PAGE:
Suppose you have to exert a force of 10 Newtons to push a book 1 meter across a horizontal table at constant velocity (as shown above). Since your force is in the direction the book moves, the work you do on the book is given by:
Your work = Fx = (10 N)(1 m) = 10 Joules
The work-energy equation would lead you to think that doing 10 Joules of work on the book should increase the kinetic energy of the book by 10 Joules - but that doesn't happen (the speed of the book is constant). What's going on?
A friction force opposes the motion of the book. This force must also be 10 Newtons (Since the book moves at constant velocity, the net force on it must be zero.). The friction force pulls in the opposite direction from the direction the book moves, the work done by friction is given by:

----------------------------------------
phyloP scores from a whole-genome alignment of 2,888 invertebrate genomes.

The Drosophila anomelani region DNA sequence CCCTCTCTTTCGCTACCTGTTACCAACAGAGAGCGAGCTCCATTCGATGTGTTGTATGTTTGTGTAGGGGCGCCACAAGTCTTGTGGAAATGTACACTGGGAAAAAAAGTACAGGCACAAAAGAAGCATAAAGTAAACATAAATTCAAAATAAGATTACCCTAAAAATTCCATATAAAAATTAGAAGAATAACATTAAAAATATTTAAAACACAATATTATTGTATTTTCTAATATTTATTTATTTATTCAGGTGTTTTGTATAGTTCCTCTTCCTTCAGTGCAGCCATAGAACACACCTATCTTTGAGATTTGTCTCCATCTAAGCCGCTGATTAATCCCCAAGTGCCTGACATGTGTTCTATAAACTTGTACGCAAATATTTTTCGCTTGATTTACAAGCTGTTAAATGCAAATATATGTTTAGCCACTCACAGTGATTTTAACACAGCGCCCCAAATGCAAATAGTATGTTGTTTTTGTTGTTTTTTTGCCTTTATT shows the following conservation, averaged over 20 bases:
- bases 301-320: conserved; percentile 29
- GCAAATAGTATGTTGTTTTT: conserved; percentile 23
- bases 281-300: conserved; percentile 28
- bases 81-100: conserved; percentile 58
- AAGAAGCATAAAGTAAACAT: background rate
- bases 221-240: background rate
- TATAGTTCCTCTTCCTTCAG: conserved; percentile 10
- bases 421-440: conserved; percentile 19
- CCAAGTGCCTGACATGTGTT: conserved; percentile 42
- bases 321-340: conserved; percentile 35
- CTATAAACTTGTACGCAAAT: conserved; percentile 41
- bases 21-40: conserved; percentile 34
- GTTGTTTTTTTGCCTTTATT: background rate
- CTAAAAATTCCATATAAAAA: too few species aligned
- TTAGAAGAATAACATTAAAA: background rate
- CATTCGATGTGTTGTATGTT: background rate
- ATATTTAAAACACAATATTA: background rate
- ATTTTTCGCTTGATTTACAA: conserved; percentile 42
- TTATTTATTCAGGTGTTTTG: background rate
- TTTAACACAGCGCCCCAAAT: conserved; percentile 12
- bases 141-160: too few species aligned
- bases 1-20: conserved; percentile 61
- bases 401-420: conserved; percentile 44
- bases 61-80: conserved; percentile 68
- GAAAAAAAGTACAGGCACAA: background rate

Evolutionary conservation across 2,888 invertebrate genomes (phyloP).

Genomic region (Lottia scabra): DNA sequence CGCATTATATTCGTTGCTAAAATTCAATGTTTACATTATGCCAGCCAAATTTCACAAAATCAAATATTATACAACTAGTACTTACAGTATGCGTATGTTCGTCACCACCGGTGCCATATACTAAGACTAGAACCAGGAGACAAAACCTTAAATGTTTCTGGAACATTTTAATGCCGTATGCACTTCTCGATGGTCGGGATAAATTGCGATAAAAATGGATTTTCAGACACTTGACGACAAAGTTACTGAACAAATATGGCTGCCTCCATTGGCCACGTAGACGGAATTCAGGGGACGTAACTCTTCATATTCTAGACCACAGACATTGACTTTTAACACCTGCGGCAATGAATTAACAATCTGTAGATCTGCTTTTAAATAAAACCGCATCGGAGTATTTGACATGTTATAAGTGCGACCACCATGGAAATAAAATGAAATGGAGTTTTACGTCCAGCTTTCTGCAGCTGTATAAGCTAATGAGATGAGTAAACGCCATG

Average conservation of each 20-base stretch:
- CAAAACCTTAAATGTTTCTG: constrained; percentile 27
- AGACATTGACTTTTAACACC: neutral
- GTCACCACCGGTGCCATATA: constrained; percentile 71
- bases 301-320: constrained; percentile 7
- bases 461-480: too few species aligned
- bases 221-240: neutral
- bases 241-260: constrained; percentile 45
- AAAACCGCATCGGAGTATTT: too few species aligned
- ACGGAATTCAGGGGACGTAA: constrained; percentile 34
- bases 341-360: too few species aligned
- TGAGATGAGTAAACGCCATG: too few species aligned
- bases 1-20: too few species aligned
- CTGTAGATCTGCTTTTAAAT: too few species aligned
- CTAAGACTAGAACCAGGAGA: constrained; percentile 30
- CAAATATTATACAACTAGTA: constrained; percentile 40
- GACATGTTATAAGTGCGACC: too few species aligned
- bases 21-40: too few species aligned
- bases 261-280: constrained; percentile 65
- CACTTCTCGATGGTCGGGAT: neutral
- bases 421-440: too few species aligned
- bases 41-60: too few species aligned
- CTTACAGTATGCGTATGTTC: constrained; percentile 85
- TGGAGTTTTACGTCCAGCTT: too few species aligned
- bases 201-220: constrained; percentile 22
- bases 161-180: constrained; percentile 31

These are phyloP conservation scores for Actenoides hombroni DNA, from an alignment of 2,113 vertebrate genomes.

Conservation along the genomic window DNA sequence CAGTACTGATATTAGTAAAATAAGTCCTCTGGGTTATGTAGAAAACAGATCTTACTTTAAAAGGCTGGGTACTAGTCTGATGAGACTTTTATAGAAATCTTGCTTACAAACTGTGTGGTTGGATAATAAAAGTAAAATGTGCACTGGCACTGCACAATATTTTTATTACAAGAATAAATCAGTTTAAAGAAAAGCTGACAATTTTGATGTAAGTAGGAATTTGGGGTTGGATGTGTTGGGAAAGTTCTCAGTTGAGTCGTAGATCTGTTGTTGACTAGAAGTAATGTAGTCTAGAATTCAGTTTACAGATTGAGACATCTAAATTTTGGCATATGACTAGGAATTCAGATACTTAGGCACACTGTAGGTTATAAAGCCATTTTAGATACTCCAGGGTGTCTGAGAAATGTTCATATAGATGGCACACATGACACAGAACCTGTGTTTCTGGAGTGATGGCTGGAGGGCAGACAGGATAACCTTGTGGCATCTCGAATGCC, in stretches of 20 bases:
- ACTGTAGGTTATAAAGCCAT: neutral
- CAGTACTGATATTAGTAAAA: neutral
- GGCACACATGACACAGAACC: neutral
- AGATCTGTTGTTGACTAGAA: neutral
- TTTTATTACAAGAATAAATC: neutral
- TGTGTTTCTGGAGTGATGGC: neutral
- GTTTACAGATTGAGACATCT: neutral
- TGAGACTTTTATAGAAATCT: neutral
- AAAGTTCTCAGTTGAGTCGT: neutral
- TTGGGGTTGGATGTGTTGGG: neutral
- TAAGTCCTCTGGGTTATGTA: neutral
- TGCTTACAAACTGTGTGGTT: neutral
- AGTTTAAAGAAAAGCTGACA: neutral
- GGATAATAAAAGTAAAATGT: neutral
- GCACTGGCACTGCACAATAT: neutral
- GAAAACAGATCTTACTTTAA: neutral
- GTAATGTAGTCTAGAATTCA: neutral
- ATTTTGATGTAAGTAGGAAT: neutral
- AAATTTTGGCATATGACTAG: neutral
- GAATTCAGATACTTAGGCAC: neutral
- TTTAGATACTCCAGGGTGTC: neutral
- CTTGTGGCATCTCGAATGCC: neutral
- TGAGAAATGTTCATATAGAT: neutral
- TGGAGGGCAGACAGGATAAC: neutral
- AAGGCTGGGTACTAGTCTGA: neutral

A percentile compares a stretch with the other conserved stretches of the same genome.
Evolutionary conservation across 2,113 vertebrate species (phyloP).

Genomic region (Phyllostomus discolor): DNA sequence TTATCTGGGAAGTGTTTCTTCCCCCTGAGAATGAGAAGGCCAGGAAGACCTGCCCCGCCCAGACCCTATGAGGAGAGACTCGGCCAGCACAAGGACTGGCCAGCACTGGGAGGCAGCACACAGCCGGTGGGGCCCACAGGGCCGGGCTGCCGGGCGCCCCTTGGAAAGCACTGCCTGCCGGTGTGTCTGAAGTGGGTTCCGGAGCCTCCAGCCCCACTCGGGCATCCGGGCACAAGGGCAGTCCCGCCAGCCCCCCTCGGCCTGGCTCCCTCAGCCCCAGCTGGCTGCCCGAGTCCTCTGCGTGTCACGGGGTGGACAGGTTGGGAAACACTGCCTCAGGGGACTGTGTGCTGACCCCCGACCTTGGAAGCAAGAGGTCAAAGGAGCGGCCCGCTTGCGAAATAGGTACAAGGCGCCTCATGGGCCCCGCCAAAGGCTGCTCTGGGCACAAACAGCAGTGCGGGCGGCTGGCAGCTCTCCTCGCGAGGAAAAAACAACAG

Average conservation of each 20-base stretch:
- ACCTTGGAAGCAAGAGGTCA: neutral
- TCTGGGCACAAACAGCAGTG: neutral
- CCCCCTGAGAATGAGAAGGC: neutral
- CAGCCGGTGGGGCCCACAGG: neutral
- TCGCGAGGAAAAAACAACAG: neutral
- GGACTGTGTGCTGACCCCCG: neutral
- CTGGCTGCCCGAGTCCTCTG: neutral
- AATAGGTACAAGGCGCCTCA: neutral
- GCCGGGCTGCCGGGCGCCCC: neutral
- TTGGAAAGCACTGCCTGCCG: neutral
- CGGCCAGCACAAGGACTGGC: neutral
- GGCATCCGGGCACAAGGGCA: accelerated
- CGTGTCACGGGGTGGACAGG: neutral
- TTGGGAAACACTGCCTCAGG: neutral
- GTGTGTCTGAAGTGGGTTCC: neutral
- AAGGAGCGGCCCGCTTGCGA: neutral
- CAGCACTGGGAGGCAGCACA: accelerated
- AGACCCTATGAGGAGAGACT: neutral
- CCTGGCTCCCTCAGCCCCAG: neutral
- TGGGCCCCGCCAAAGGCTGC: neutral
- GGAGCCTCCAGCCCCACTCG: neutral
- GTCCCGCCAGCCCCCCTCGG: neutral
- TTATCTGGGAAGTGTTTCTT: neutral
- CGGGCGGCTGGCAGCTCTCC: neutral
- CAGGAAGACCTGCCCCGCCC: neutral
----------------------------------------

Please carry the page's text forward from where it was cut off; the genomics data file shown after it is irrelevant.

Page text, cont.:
Work done by friction = -Fx = -(10 N)(1 m) = -10 Joules
This means that the friction force removes 10 Joules of energy from the book. So, while you were adding 10 Joules of energy to the book, friction was busy taking the 10 Joules of energy away from the book. This is why the kinetic energy of the book does not change!